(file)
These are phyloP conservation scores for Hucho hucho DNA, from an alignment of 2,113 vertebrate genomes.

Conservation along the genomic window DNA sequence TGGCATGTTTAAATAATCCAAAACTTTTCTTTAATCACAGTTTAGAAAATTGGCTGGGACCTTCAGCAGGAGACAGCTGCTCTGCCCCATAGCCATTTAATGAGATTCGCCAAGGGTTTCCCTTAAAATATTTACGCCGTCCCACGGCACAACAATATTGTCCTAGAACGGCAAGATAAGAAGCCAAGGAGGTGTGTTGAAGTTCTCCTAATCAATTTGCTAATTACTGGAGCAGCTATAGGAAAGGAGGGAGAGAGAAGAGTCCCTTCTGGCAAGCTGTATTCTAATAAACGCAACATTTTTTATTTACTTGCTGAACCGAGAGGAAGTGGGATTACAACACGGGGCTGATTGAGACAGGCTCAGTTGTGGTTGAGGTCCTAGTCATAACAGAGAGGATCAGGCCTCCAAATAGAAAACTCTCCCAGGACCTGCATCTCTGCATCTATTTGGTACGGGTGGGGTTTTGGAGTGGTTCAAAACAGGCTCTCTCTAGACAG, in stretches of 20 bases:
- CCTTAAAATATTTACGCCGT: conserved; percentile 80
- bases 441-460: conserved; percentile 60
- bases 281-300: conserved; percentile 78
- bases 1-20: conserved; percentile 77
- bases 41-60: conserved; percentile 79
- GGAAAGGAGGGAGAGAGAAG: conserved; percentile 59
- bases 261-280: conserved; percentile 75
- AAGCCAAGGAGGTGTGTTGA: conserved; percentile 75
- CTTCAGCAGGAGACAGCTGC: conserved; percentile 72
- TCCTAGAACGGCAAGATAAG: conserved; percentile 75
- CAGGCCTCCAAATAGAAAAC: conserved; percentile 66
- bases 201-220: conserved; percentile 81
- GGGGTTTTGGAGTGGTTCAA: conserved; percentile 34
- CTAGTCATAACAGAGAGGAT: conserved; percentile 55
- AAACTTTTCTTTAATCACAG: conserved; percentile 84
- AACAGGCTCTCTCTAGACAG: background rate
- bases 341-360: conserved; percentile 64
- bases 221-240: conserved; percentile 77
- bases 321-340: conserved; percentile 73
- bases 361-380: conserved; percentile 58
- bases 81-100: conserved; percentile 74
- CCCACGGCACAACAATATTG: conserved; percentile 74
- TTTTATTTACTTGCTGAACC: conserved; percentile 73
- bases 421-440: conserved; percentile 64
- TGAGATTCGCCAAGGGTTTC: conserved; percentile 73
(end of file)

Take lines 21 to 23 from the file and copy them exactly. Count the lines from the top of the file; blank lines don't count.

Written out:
- bases 321-340: conserved; percentile 73
- bases 361-380: conserved; percentile 58
- bases 81-100: conserved; percentile 74